For a server-like experience, I suggest turning this feature on so in the event of power loss, after the power comes back on, the Mac will just turn itself back on without human interference.

You can find this setting under “System Settings” - “Energy Saver” - “Start up automatically after a power failure”.

HDD Spindown

In the same menu, you will find the option to spin down drives to save power when they are not in use. I find it very useful so I turned that on.

In addition to that, you could also use a terminal command to set the spindown timer - mine is set to 15 minutes.

sudo pmset -a disksleep 15

This command sets the spindown timer to 15 minutes. Change the “15” to whatever value you see fit.

Wake on LAN

Usually, this Mac NAS won’t be going to sleep, at all. However, there’s a remote possibility that it does, so, in the same “Energy Saver” menu, turn on “Wake for network access” option to access it when it enters sleep.

Disable Spotlight Search for Shared Folders

Since these folders would most likely to be access over the network and not on this machine, you could turn off Spotlight indexing for them. Go to “System Settings” - “Siri & Spotlight”, scroll down to the bottom, and click on “Spotlight Privacy”. Then, use the plus button, and add all the locations that won’t normally be accessed from this machine locally. Click on “Done” when finished.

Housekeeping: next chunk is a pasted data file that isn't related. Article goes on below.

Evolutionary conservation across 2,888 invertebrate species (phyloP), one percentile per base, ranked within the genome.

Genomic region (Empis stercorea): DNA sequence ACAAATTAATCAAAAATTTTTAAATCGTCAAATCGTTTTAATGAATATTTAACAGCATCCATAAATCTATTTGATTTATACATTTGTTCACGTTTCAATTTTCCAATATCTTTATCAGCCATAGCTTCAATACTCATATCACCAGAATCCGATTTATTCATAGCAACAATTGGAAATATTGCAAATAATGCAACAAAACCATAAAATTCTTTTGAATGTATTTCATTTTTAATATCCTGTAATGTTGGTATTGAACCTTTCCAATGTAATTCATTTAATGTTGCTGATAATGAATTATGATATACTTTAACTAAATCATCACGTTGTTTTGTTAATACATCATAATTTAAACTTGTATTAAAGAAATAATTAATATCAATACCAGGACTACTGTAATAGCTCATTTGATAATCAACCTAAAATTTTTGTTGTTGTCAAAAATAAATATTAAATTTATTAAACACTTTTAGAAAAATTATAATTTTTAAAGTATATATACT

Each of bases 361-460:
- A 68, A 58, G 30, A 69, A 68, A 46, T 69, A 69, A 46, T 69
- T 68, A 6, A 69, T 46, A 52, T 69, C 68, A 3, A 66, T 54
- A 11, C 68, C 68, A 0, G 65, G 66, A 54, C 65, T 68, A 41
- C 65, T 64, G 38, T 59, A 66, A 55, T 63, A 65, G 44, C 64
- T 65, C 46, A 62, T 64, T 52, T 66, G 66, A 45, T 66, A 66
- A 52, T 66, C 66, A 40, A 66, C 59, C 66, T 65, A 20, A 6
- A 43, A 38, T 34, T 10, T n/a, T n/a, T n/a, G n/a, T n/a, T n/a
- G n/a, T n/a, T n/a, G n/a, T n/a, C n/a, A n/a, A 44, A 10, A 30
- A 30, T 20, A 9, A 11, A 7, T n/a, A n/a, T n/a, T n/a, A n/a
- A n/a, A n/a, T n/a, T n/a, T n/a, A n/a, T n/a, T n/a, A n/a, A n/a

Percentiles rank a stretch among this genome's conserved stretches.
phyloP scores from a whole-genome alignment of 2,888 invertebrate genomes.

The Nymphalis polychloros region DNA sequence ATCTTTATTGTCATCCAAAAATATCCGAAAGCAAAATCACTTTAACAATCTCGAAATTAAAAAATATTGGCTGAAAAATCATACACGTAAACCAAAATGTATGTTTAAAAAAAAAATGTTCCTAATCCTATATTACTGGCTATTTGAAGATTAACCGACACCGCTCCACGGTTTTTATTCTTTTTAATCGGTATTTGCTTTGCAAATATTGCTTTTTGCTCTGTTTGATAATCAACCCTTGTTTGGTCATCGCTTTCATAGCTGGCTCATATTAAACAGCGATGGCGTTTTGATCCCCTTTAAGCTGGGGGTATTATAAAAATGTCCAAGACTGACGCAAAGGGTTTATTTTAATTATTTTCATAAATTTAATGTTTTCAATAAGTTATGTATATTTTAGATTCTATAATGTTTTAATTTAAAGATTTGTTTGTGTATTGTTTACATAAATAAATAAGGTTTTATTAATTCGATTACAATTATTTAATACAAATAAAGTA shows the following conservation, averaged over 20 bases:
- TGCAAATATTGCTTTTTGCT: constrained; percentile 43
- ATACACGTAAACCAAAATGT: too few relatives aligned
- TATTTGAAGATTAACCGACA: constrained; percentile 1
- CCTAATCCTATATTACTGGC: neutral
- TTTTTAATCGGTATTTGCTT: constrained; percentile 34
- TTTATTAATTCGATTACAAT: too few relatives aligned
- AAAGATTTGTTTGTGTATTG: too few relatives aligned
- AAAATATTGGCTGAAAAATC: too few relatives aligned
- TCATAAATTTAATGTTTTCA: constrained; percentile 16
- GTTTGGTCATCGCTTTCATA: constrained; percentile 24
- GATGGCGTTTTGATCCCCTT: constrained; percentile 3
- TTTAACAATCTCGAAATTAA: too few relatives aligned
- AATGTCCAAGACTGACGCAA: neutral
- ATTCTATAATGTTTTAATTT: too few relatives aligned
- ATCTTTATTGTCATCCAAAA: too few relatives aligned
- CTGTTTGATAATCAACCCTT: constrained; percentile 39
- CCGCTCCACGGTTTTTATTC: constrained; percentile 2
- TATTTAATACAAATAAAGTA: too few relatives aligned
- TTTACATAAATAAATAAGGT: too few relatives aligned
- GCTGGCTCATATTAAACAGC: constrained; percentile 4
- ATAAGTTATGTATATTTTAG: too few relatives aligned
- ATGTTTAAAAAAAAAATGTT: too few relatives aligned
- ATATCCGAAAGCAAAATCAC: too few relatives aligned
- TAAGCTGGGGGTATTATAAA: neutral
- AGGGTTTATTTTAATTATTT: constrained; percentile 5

Setting Up iOS to Access The NAS

In your iOS device, open “Files” app. At the bottom of the screen, tap on ‘Shared”.

Then, go to the upper right corner, tap on the three dots, tap on “Connect to Server”.

In the next screen, enter the IP address or local domain name of your Mac NAS, then tap “Connect”.

After that, fill in your user login information for the Mac NAS that you are accessing.

If it all checks out, you should see the shared folders on your iOS device.

Power Consumption

These are the numbers I get from my Govee smart plug, which measures the power from the wall for both the Mac Mini and the drives powered by a seperate PSU.